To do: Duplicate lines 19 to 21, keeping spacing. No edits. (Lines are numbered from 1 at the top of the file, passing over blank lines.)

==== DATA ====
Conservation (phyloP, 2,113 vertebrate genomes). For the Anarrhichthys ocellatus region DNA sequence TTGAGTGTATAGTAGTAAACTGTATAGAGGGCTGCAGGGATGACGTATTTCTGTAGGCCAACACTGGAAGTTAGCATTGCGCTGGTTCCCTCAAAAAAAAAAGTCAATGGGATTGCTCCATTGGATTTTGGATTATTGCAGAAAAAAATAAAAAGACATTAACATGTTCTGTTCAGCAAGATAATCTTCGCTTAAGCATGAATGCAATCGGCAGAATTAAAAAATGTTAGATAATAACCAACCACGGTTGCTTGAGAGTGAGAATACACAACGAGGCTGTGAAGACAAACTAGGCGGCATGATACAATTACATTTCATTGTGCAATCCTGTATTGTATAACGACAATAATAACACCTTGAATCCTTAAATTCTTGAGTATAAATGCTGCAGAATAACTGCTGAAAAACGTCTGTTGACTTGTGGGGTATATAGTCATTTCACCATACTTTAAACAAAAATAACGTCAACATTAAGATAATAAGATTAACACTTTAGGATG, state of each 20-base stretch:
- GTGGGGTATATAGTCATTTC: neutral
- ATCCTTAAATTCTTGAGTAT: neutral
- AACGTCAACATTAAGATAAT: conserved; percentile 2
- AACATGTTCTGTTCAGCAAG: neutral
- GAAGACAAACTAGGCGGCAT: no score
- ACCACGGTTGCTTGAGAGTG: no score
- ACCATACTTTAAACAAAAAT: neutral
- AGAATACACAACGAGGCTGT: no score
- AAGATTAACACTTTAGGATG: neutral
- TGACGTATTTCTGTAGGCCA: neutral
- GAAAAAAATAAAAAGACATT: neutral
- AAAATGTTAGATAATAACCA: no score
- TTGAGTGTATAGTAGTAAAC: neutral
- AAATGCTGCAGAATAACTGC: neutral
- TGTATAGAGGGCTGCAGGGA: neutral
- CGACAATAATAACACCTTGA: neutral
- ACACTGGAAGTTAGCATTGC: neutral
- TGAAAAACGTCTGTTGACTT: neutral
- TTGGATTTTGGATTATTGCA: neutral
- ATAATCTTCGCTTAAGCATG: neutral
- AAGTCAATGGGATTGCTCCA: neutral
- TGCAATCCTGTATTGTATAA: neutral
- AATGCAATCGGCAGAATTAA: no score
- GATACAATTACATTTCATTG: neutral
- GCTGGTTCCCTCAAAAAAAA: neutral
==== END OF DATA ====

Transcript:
- TGAAAAACGTCTGTTGACTT: neutral
- TTGGATTTTGGATTATTGCA: neutral
- ATAATCTTCGCTTAAGCATG: neutral